Number five, people are going to become more cause focused and less organization loyal. So as organizations we’re going to have to adapt to that and find ways to really build up our expertise, ensure our expertise within the cause that the person is supporting and not just promote our organizations, as people move towards more interest in giving to causes like clean water instead of focusing on specific organizations. And it’s going to become more and more difficult with the wide variety of nonprofits there are out there to get people to become more loyal to your organization and give over long periods of time. So we have to find unique and interesting ways to feature the cause and not just feature our organization.

Number six, this isn’t probably going out on a limb, but I’m going to say it because it is an awful election year. Politics will interrupt our economy and our giving. We’re going to see just, I think increasing with the Democrats in control of the House and the Republicans control the Senate and the Republicans have control of the presidency. We’re going to see continued fighting in Congress that’s going to interrupt our economy. It’s going to interrupt giving, it’s going to move giving money out of a traditional cause based where we’re benefiting people and then more into causes that are benefiting political causes. And so we want to, as organizations, if you’re not in the political space, you want to find ways to help entertain, educate and inform your donors about your cause and how you’re helping people with real problems to move money back into that sector versus going into the political cause sector.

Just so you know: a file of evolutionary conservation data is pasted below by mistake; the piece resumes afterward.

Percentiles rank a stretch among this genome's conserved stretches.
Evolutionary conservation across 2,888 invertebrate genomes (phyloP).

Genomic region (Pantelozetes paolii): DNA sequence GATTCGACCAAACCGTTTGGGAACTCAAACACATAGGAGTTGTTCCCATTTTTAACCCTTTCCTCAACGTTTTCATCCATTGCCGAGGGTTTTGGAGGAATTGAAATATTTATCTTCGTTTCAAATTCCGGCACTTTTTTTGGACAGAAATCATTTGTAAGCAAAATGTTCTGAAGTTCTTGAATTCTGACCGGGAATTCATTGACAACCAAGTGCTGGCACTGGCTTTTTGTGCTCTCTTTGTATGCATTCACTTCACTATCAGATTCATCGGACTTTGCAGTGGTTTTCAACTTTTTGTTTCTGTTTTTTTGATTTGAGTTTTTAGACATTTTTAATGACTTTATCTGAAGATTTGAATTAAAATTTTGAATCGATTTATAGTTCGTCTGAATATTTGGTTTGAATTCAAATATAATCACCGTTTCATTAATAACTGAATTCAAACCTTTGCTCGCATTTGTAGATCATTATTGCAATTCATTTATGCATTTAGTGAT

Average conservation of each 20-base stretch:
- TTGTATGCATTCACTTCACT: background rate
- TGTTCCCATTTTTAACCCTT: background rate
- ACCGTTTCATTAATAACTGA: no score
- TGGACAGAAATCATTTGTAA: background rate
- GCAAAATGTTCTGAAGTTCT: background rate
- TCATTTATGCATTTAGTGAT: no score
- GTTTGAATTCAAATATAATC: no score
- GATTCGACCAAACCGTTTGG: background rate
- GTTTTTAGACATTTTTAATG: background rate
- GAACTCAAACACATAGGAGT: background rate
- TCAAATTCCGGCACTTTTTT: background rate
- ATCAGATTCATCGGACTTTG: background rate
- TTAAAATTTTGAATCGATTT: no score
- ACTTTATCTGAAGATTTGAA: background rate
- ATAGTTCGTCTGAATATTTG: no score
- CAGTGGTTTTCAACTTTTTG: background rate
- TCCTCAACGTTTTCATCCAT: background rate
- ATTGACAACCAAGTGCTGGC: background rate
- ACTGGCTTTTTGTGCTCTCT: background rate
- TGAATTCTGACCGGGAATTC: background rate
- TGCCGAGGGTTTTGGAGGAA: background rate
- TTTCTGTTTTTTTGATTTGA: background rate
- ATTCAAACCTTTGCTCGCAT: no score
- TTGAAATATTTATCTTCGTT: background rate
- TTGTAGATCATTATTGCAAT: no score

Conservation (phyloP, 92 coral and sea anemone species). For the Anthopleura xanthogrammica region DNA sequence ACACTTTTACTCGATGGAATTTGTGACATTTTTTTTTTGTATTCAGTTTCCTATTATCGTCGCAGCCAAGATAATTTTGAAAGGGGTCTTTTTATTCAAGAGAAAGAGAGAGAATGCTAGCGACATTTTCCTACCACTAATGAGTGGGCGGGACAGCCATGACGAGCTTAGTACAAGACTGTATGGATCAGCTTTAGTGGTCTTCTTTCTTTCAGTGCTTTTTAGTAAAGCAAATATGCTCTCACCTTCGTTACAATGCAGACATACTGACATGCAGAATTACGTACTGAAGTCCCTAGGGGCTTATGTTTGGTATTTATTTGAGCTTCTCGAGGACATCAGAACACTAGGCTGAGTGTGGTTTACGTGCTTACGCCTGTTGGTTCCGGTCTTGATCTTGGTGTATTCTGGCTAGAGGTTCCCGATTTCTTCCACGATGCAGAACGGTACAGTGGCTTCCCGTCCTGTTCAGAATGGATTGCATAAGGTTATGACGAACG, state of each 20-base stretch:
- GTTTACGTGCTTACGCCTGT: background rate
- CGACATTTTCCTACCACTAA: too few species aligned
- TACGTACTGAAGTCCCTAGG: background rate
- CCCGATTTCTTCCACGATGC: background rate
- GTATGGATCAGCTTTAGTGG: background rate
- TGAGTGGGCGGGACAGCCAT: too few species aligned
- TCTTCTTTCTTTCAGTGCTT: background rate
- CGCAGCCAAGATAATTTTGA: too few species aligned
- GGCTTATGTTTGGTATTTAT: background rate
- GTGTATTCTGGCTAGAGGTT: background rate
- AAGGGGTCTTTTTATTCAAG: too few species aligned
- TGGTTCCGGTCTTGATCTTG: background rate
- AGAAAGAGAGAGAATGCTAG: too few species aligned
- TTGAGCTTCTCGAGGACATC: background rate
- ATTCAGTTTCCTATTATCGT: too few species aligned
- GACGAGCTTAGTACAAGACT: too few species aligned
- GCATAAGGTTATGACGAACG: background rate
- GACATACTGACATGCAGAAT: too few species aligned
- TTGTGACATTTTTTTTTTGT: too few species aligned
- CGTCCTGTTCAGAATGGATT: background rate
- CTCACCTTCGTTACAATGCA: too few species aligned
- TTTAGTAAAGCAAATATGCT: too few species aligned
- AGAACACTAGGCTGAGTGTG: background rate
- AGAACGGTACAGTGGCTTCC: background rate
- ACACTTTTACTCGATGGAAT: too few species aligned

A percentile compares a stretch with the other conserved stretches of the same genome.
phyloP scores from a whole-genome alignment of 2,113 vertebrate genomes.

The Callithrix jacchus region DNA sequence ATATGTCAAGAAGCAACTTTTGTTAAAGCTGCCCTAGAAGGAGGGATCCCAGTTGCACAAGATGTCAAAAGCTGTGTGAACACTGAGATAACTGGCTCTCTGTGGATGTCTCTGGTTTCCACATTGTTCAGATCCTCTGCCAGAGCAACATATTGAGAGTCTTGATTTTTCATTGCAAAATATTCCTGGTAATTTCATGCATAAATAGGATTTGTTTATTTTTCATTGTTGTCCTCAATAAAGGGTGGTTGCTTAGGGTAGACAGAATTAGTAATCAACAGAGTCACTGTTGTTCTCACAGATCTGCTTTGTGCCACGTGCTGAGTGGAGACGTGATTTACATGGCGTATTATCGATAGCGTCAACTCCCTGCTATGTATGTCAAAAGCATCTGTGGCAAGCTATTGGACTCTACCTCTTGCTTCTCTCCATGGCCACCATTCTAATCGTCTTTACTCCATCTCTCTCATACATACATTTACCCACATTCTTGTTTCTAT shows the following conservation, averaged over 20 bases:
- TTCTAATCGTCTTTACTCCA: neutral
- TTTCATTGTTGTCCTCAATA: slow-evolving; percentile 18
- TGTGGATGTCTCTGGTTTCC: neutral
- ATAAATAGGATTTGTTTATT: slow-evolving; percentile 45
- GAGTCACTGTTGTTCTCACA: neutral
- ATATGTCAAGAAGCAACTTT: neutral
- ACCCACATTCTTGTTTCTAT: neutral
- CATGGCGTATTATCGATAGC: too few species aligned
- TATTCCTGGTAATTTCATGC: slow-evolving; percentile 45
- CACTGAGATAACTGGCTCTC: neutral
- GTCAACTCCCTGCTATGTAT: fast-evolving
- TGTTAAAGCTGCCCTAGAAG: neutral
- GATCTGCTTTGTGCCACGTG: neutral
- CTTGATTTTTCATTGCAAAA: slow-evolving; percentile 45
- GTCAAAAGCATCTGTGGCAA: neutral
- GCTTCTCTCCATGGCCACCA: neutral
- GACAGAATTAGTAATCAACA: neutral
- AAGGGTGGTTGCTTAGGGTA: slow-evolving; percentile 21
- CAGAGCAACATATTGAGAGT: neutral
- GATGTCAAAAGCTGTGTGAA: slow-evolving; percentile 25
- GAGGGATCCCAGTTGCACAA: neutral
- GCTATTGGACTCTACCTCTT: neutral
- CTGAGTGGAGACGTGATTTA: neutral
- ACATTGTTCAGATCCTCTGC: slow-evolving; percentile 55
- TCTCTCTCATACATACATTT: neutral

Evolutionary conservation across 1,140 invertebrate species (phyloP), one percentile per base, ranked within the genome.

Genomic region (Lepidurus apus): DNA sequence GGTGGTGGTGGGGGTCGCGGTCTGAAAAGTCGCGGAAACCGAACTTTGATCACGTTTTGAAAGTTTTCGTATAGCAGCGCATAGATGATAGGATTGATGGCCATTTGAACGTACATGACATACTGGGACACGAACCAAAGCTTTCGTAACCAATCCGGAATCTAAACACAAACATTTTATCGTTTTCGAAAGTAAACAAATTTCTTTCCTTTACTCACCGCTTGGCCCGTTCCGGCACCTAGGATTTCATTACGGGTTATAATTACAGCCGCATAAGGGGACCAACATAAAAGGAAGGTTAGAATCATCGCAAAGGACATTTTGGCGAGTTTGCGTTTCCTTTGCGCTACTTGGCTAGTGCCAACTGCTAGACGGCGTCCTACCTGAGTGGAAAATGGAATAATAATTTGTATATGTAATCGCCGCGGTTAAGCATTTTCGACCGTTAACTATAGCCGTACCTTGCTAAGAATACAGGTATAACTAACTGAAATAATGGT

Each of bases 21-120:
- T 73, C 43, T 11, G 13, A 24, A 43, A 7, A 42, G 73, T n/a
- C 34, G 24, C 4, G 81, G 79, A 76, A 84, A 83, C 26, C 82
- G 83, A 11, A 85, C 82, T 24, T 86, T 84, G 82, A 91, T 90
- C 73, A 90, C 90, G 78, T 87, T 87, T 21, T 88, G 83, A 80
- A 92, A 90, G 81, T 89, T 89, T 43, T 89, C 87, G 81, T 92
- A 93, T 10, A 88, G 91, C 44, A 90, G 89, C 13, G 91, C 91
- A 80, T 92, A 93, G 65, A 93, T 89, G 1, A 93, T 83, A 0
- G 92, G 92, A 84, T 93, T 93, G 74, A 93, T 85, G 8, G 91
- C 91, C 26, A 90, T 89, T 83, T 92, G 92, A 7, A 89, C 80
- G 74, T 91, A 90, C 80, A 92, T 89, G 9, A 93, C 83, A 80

Number seven, less people are going to give this year, but giving will actually increase as my prediction. Total giving will increase, but it’ll be from fewer donors. That this has been a trend over a number of years and I believe it’s going to continue. I do not believe that we’re going to see a great expansion in the number of people who give but we’re going to see an expansion in total giving. Part of this is due to economic increase. Part of this is due to just people that have a tradition of giving have grown in their economic footprint or nearing retirement and they’re looking for places to give to.

No one was really sure of how the tax law changes would impact year end giving, we won’t know for several weeks to months as to what we believe happened with the tax law changes but I believe that sophisticated donors who are in higher income segment of the economy are going to really look at ways to take advantage of the tax law changes to benefit their positions. This may result in people giving every other year. This may result in people using other sophisticated giving methods in order to benefit from the tax law changes. I do believe fundamentally that most people don’t give just for the tax deduction, but they give because they care about a cause. And so I think many organizations will see a slight dip, but I don’t think this is going to impact overall giving tremendously moving forward.

However, I do believe number nine, that donor advised funds are going to become increasingly popular that there is a ton of money in DAFs right now that has not been distributed out to charities. I believe that’s going to, that trend is going to continue unless Congress acts and puts a cap on the amount or number of years that you can retain money in a DAF. I think people are going to, that use DAFs are more sophisticated donors. They believe that they can increase the money through investments in their DAFs and so why give to a charity to spend when they can give more money later after they’ve made more money? So I think it’s two things there. One is that there’s that belief that they can grow that money and so that they want to benefit more number of charities and benefit the support on the greater amount. And the second thing is, I think once people give to a DAF, it’s almost just give it and forget about it, that there is money sitting out there that they may go to a couple of times a year and think about distributions and if there’s no one that’s in front of them at that point, they may not give at that point. And so the money just continues to sit there and grow.